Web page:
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Subergorgiidae Giant Fans


Whip Corals Broccoli corals

The six species in this family have strengthened their inner skeletons with gorgonin to such an extent that they are far less brittle than other related soft corals.

There are three genera in this family. The genus rosgorgia contains a single species which is confined to Antarctic waters, and the remaining two are tropical. These two genera can be easily distinguished by their growth patterns, and neither have symbiotic algae.

The genus Subergorgia contains three species which are tree-like with stems and side branches. All branches have a narrow but deep groove running along their entire length.

The genus Anella contains two species which are fan-like with branches arranged in a net-like manner with a very small mesh. Due to the much-strengthened inner skeleton, these corals can grow several meters in height and diameter, with the central branches being much thicker than the others. The colour of the branches varies from dark red (rare) to yellowish-orange or cream-coloured.

1 species found on this page.

Giant Sea Fan

Annella mollis

This is a slow-growing fan coral species, however colonies of this species can grow to gigantic sizes, reaching several meters high and several meters wide. This is the largest species of fan coral found on Indo-Pacific coral reefs, feeding on microplankton, which they sift out the water using the polyps (filter feeding).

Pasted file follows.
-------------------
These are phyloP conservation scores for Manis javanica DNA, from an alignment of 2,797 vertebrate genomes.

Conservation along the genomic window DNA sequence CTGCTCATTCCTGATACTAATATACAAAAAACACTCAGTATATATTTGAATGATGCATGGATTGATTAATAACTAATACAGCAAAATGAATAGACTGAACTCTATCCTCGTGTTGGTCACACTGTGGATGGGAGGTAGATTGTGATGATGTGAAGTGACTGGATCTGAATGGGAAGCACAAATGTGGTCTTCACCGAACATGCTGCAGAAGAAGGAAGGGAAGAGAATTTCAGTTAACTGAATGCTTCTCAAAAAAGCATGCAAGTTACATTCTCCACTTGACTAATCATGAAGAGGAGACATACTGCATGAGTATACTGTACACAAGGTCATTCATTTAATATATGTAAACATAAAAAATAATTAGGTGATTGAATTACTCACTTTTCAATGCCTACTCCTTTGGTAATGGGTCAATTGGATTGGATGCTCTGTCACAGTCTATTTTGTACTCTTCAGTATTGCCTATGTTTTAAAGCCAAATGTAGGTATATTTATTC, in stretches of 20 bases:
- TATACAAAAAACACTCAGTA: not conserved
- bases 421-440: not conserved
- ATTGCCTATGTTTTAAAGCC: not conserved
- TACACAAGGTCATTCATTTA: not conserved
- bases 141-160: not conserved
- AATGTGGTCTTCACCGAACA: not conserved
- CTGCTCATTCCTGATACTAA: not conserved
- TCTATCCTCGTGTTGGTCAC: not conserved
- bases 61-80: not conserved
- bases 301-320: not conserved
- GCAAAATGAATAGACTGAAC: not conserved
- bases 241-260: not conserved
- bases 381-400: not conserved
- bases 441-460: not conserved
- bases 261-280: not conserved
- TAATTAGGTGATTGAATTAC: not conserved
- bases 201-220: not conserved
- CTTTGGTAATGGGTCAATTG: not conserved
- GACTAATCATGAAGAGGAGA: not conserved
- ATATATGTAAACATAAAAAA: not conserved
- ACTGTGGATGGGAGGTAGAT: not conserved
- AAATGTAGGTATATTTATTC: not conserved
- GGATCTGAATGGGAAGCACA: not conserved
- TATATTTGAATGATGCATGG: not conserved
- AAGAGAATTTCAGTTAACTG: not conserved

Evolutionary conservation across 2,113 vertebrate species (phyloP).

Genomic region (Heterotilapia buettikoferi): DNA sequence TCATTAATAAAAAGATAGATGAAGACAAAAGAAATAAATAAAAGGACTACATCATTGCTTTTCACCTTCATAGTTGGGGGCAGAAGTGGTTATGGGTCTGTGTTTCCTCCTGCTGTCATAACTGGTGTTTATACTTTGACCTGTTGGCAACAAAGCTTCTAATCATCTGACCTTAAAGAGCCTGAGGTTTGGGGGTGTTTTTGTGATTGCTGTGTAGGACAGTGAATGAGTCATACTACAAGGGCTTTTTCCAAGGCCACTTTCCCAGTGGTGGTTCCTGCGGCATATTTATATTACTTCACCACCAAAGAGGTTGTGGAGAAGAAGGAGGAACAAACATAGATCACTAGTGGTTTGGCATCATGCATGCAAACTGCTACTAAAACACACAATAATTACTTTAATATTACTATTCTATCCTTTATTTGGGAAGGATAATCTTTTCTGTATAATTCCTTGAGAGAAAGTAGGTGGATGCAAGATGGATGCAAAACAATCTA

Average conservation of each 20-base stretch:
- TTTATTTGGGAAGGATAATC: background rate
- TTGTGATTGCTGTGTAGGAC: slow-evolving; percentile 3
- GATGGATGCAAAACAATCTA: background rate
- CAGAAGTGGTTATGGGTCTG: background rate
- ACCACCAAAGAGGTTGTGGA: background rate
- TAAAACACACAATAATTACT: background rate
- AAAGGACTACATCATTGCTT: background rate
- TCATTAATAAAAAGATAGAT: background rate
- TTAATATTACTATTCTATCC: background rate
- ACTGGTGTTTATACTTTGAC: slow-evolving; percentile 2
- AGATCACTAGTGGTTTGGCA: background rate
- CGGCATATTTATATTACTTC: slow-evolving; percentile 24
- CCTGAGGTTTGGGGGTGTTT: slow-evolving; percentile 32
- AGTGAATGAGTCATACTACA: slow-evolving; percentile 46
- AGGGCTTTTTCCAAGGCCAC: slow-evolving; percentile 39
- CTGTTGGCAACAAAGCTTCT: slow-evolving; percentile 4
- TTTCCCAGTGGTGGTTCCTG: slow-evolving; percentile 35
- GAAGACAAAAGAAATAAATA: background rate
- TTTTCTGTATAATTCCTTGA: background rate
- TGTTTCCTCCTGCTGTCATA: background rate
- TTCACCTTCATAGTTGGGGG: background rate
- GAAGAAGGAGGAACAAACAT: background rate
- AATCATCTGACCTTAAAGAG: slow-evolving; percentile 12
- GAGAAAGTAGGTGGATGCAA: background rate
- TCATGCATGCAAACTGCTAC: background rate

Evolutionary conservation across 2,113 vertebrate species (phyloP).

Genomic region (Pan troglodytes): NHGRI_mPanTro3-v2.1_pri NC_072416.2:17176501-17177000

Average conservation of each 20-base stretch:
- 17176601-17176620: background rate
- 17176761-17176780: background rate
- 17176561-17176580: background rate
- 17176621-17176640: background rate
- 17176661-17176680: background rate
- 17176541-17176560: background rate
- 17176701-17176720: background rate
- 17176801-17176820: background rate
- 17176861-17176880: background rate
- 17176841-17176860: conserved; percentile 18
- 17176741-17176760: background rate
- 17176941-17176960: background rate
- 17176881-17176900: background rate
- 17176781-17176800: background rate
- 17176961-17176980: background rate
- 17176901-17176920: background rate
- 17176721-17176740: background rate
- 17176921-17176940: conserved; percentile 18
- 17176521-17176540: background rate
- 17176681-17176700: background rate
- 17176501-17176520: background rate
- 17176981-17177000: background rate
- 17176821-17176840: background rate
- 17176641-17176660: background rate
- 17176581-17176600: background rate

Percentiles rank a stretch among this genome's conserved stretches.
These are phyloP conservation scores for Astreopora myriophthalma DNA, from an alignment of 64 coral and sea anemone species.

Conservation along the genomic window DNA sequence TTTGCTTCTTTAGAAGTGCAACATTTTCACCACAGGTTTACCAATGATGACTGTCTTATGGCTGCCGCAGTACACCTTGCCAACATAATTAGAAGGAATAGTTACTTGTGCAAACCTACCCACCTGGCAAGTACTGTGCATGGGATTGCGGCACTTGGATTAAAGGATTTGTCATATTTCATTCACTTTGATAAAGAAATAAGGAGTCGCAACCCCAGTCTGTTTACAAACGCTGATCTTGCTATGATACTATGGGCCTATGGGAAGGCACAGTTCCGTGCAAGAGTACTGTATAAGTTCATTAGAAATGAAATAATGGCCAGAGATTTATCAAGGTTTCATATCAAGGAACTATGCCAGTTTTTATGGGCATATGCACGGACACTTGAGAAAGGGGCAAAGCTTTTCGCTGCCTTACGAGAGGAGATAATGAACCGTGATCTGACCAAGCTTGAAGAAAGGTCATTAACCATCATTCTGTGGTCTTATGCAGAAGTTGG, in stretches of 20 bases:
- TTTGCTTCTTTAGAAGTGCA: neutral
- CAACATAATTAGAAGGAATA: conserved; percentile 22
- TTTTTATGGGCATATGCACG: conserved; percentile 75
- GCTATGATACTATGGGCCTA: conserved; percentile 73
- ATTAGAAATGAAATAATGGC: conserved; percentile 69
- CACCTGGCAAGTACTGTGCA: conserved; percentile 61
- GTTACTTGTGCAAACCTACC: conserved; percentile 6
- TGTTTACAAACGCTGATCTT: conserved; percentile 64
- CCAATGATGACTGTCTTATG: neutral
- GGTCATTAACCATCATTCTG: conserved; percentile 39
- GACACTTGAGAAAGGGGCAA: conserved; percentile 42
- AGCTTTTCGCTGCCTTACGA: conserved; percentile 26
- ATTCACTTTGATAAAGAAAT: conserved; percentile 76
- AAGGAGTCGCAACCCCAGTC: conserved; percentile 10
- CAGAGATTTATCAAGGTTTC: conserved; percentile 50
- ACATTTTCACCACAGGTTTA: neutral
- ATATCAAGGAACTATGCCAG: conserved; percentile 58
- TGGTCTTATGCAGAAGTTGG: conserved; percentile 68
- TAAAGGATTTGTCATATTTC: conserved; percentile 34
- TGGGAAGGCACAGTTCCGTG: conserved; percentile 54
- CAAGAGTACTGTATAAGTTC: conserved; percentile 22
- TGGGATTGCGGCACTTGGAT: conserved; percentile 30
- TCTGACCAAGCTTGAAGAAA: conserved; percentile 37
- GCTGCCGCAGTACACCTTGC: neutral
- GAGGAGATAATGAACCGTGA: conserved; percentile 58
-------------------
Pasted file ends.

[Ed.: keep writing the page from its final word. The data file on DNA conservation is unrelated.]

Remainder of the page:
Giant Sea Fan (Annella mollis) @ Koh Bida

Annella mollis @ Koh Bida

Annella mollis has a very tough, narrow-meshed skeleton, consisting of fused sclerites and gorgonin which is extraordinarily flexible and perfectly suited to strong currents. These sea fan colonies vary in colour from cream-coloured to pink and orange.

This species never occurs in shallow water. The colonies live between 10 m and 50 m, and preferably settle on steep drop-offs and on deeper reef flats where strong currents prevail.

Giant Sea Fan (Annella mollis) @ Shark Point

Giant Sea Fans @ Shark Point

A large and diverse population of other remarkable animals and plants often live on the gigantic fans. Algae, bivalves, and bryozoans are most common, and during the night a multitude of brittle stars visit these fans for an exposed position in order to catch plankton.

Find Out More: Marine Life References and Further Information

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Diving with Subergorgiidae Giant Fans

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